Have you ever felt electrified by art? Well these street artists electrified the city with their works of art on electrical boxes in Milan! Each box creates its own unique scene ranging from an aquatic environment, the man from Oz or even a box of french fries.
A simplistic room illuminated by spotlights, projectors and natural light…it must be an Arte Povera artist. At the Castello de Rivoli artist Giovanni Anselmo has an exhibition where he displays a range of works including photographs, projectors that display the word “particolare” and a mound of dirt where you as a visitor are invited to stand on one of the stone viewing platforms. Anselmo brings into question the real and the imagined space in his display of these works in the historical setting of the Castello di Rivoli.
La Mela Reintegrata // Michelangelo Pistoletto // 2015
Street art is all around. You just have to take the time to slow down and look. Works can be painted high on the wall, on the ground, on street signs or be large sculptures in the middle of a square. While I was in Milan these were some of the street artworks I discovered on my journey.
Who doesn’t want to look at art while they have a snack? These packs of Italian breadsticks come with details of famous paintings by Gauguin and Van Gogh so you can munch and view art at the same time.
In a sea of concrete is a bright gold colored building. Known as the Haunted House at the Prada Foundation, this building houses works by two artists: Louise Bourgeois and Robert Gober. With only a few visitors allowed to enter each hour, the Haunted House is not to be missed. A narrow cage like stairway ushers visitors to explore the rooms above.
The End — Rocky Mountains // Ragnar Kjartansson // 5 channel video installation, 30’ // 2009
Before entering the room, the sound of what seems a familiar folk song echoes in the hallway. Inside the room are five large projections of beautiful Rocky Mountains landscapes. The Icelandic artist, Ragnar Kjartansson, and his friend are shown playing guitars or pianos in various locations in the snowy mountains. Sometimes, only one person is playing music while the other walks back in forth trying to keep warm. The harmony mixed with the image of the pristine white mountains provide for an intimate viewing experience.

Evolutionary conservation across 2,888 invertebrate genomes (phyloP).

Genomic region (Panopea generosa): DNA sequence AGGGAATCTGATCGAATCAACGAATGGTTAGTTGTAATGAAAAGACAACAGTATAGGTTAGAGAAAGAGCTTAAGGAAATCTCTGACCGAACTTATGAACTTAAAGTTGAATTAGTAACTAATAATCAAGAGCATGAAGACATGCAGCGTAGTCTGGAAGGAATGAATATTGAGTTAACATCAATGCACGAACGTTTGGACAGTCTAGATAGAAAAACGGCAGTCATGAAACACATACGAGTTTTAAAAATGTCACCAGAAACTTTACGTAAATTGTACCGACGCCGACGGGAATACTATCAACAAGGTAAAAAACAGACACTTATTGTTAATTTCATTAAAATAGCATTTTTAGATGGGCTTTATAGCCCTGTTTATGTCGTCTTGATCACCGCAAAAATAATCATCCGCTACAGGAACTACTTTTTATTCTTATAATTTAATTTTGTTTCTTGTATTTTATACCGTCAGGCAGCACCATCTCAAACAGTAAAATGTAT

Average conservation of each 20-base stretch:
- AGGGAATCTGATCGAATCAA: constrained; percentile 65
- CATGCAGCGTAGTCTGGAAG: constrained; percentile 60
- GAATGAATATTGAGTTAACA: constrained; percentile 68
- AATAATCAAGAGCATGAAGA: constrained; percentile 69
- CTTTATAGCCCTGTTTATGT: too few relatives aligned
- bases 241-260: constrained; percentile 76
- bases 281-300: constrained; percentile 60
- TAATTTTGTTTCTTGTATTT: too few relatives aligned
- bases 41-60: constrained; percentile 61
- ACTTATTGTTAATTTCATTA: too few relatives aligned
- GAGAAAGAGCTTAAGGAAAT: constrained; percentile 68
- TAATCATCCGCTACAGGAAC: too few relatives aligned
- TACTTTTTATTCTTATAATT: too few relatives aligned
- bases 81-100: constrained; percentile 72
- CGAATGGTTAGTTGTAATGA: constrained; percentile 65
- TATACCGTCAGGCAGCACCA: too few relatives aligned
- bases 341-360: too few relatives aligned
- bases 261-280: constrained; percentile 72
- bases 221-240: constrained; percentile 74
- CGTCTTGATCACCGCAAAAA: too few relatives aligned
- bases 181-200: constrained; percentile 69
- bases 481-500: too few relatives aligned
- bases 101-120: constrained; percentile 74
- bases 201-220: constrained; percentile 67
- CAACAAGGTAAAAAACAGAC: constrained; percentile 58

A former royal palace during the Sforza Dynasty, the Palazzo Reale has been transformed into an exhibition center open to the public. Showcasing a wide range of artistic periods, the exhibition 2050: A Brief History of the Future is currently on view. Taken from the book 2050: A Brief History of the Future by Jacques Attali, artists such as Chris Burden, David LaChapelle and Sugimoto explore what our future might look like.
The Seven Heavenly Palaces // Anselm Kiefer // 2015
On permanent display at the Pirelli Hangar Bicocca are Anslem Kiefer’s The Seven Heavenly Palaces. Each tower was constructed with shipping crates and weighs approximately 90 tons and ranges from 14-18 meters tall. The seven towers were inspired by the Hebrew Treatise “The Book of Palaces / Sanctuaries” which was written in the 4 or 5th century. Despite being completely safe, these towers appear as though they could topple by even the slightest wind or shake. Visitors are invited to walk around and through these colossal structures, staring up in awe of the tower that stretches above them.
Empty frame of Vincent van Gogh’s Portrait of Dr. Gachet (1890) // Sampling Städel Museum, Frankfurt am Main cornice
The exhibition L’Image Volée at the Prada Foundation is a group show curated by one of the artists, Thomas Demand. Categorized into three sections, the exhibition explores the themes of stolen art and images. Whilst some artists steal or alter existing art to make new works, other artists take images from the public, such as television clips and security cameras, as the basis for an artistic piece. The works in this exhibition are sure to steal your breath away.
Slashed canvas // Francis Bacon // Collection Dublin City Gallery The Hugh Lane, Dublin
Concetto spaziale, Attese // Lucio Fontana — Hisachika Takahashi // 1966 // oil on canvas // Private collection, Milan
Poster // Lucian Freud // 1988 // ink on paper // Frankfurt am Main
In the center of Milan stands the Nuovecento Museum. The tall blue windows enable the visitors to view the Duomo and surrounding piazza. Specializing in 20th century Italian art, the Nuovcento showcases artists such as Mario Merz, Gino Marotta and Lucio Fontana. These are some of my favorite works from the permanent collection.
Magnetic Surface // Davide Boriani // electrical mechanism in aluminium, glass, iron dust, magnets & 220 volt electrical micro-motor // 1959-1964
Zebra (Fibonacci) // Mario Merz // stuffed animal, 12 neon numbers // 1973
Modular Nature // Gino Marotta // Screen print on transparent methacrylate, 6 elements, variable dimensions // 1966
Untitled // Jannis Kounellis // untreated iron, jute, travertine, limonite // 1988